Yeah, this picture has nothing to do with what I'm talking about. But it's NPH, and he's awesome.

Since we're on the subject of pitching I'm going to next take a look at the bullpen. Last season, again... per Fangraphs WAR, the Yankees were tied with the Royals as having the best bullpen in baseball. And while middle relievers have something to do with that, I'm more concerned with the two guys that the Yankees depend on most in the 'pen...the closer and set-up man. Dellin Betances, who busted out in a huge way last season, will be back next season. And while he may not be quite as dominant in his sophomore season in MLB, I see no reason why he won't be among the better relievers yet again. However, just because he could very likely thrive as the new closer, that doesn't mean the Yankees should let David Robertson walk away.

The loss of Robertson would leave gigantic shoes to fill. Face it, the Yankees were lucky last year when they didn't find a suitable replacement for Mariano Rivera. Even though Robertson was there to step into the closer's role, the set-up spot was hardly solidified. If it wasn't for Dellin stepping up like he did, then there's a good chance the team would have been eliminated from postseason play much sooner than they were. And I sure as hell don't want to go into next season hoping to get lucky again. So re-signing Robertson should be fairly high on the team's to-do list this offseason. In fact, they should get it done as soon as possible so they can move on to other things.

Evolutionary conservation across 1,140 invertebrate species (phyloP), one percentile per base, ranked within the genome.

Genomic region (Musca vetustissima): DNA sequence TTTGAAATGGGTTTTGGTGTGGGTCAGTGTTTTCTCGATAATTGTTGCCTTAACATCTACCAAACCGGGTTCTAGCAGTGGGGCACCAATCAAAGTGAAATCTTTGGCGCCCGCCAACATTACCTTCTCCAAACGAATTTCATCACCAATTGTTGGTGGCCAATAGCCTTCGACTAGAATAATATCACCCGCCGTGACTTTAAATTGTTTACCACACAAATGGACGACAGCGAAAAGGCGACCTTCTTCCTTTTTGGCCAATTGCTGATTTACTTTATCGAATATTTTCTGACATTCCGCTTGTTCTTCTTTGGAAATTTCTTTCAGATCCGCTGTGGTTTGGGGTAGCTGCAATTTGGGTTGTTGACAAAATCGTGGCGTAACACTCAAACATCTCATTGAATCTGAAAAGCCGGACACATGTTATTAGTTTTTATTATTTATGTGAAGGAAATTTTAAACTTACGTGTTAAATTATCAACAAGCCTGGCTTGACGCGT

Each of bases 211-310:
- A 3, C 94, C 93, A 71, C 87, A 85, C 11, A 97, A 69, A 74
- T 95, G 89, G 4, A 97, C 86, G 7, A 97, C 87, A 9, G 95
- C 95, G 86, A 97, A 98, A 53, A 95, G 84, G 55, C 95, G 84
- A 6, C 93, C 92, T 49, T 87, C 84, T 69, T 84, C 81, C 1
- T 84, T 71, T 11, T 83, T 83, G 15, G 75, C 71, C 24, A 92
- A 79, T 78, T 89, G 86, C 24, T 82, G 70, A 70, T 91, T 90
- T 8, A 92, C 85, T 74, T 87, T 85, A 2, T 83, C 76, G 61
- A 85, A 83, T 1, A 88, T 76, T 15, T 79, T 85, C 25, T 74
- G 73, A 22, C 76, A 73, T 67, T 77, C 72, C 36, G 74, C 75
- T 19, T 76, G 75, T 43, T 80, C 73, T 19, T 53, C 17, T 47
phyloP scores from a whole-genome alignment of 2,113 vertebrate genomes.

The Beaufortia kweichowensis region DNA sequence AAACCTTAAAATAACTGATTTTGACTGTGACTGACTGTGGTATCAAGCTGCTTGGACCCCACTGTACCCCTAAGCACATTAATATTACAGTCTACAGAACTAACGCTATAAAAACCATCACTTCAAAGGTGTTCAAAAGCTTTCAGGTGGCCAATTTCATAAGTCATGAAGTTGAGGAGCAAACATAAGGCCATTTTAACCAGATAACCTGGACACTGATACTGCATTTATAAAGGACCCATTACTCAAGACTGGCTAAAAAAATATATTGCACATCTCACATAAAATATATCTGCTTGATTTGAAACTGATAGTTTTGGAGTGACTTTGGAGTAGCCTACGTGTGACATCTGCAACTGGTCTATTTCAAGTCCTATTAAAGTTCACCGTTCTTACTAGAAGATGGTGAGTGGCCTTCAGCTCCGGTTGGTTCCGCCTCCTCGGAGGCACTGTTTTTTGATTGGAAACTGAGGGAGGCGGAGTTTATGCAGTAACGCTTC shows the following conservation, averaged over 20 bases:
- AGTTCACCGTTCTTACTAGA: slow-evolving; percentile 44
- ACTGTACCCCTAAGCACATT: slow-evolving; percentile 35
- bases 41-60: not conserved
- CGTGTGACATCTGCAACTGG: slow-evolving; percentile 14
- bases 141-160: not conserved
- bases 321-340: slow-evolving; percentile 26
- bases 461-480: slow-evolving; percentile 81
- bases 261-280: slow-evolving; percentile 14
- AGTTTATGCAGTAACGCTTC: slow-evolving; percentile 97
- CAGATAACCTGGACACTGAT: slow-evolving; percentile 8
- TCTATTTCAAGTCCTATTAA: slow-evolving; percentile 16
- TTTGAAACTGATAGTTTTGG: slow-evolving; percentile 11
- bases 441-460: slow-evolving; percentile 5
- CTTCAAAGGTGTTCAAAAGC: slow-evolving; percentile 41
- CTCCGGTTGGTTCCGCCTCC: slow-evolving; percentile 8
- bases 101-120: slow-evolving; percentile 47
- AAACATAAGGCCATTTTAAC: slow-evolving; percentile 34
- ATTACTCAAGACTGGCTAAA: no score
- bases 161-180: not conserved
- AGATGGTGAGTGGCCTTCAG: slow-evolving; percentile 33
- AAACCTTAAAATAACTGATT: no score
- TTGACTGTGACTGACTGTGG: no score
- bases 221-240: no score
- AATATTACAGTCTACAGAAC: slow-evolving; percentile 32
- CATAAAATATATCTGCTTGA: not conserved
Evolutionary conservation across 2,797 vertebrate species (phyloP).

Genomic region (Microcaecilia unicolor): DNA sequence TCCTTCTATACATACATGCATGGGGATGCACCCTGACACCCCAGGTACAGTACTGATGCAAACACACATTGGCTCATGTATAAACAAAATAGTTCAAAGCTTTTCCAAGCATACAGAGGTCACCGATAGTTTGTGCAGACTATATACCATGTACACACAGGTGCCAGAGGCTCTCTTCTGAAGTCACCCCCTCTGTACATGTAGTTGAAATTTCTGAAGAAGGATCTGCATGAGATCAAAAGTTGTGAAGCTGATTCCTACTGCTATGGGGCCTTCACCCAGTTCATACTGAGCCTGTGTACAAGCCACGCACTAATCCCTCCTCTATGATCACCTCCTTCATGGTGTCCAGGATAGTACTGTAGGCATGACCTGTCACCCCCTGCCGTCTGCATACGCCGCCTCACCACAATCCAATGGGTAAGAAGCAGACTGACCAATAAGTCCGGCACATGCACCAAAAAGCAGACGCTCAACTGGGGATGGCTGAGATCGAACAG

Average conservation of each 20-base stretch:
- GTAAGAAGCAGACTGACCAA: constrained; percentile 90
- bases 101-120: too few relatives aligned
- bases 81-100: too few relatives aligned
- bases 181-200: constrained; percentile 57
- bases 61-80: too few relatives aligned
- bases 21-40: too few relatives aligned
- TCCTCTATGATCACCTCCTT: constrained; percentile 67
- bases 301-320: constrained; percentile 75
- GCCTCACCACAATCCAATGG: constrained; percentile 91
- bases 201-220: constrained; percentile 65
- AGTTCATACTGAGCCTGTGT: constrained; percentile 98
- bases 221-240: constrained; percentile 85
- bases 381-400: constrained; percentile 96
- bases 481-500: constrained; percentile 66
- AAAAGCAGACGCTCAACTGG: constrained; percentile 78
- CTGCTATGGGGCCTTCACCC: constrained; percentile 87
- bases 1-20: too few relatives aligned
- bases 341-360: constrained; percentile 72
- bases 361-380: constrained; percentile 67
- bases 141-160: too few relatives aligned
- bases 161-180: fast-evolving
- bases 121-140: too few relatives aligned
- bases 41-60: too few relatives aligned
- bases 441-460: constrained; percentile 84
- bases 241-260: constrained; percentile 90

Onto the infield... I really think the team should bring back Chase Headley. Not only will the team not have to give Headley a large contract like they would somebody like Pablo Sandoval, but the guy has shown a love of New York. That means quite a bit to me.